5. Young children with reading disorders do not have difficulties in basic maths. This means maths without the word problems but rather just addition, subtraction, multiplication, division sums. They may have problems later on in maths in terms of word problems but that is because they cannot understand what they are reading. The child you have depcited could have learning difficulties in all areas or below average intelligence but is unlikely to have dyslexia in that case. And this brings me back to the point that teachers do not diagnose learning difficulties.

The reason the last point is particularly important is because this aspect of the movie probably gives the message to parents that “if you can do well in maths, you should be able to do well in other subjects”

I wish you had looked up the DSM-IV for a clearer idea on the criteria for a reading disorder and how it is distinguished from a general learning difficulty, attention-deficit disorder and autism spectrum disorders. It would have added a lot more realism to the movie.

But, then again, it is Bollywood. And I guess I cannot expect too much. I should be happy that at least you have tried to put the message out there. But as always, I question everything.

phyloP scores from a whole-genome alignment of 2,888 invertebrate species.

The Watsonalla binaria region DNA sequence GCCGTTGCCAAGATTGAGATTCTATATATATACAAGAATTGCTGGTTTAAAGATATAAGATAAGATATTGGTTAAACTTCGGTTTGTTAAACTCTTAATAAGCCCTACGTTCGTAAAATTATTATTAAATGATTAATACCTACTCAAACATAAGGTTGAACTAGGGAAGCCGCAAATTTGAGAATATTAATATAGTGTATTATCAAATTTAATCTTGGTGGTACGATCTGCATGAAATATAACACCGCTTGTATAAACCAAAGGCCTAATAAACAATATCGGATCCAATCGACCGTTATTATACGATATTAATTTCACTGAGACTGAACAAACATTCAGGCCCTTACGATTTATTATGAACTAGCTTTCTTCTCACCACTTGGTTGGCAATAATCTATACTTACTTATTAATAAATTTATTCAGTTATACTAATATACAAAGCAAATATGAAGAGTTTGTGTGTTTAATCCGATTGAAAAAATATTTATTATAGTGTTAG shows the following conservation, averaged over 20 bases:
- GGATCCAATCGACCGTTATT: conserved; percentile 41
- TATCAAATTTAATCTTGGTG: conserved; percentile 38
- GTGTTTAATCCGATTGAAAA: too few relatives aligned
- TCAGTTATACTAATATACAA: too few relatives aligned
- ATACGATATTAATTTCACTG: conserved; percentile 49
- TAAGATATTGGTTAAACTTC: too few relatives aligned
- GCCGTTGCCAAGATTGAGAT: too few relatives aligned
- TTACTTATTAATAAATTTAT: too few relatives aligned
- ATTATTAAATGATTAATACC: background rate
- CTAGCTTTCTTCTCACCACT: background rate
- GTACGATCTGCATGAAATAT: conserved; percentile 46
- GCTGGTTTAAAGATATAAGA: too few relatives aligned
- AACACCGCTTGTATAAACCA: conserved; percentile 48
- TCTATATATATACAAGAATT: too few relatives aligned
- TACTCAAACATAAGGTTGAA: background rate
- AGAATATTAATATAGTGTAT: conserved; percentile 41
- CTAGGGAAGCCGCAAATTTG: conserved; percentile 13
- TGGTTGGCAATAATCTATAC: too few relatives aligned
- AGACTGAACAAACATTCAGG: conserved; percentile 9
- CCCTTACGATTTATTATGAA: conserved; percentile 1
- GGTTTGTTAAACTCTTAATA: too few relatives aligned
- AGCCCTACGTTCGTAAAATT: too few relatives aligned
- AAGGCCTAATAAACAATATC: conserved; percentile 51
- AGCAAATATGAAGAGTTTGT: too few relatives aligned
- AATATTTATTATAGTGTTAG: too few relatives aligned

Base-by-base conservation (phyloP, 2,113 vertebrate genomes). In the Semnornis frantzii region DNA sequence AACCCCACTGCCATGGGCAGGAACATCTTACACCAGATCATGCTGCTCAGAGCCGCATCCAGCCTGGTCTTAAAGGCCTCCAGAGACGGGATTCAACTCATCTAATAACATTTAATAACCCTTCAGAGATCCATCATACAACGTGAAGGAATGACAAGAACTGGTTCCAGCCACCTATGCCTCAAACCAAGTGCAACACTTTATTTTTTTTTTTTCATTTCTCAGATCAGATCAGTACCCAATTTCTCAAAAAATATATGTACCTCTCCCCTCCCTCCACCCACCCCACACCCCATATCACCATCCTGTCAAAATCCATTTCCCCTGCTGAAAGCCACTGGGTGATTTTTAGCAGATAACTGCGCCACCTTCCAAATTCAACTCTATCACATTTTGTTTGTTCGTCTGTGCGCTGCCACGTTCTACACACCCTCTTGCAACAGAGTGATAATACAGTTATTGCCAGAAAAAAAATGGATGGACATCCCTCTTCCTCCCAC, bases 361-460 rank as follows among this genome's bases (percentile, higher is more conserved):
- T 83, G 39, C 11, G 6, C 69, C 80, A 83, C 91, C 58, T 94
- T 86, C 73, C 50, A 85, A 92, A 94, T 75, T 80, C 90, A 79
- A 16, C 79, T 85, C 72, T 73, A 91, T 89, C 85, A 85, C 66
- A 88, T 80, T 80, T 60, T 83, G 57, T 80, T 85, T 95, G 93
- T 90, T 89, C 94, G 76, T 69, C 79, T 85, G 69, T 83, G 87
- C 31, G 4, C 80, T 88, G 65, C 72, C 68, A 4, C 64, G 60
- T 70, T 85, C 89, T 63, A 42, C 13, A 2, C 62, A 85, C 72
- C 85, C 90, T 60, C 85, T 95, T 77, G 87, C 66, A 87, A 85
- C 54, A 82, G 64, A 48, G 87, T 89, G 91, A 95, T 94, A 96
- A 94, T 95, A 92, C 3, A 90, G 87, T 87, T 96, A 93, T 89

Psych Babbler
A psychologist that has diagnosed children with reading disorders.

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  • Reply
    August 26, 2009 at 3:47 am

    Those are some glaring facts and big loopholes in the basic script and am glad u posted this. I just wish that this post is read by more people because unfortunately in India we don’t question and believe what we are easily told.

  • Reply
    August 26, 2009 at 4:30 am

    PB, only a psychologist can do this !! Cool analysis and identification of the misfits of the movie.. why not publish on Aamir’s Blog ?

    I like the crystal clear way of presentation because of which a lay man can also understand what you wanna point out πŸ™‚ I just did understand πŸ™‚

  • Reply
    August 26, 2009 at 7:50 am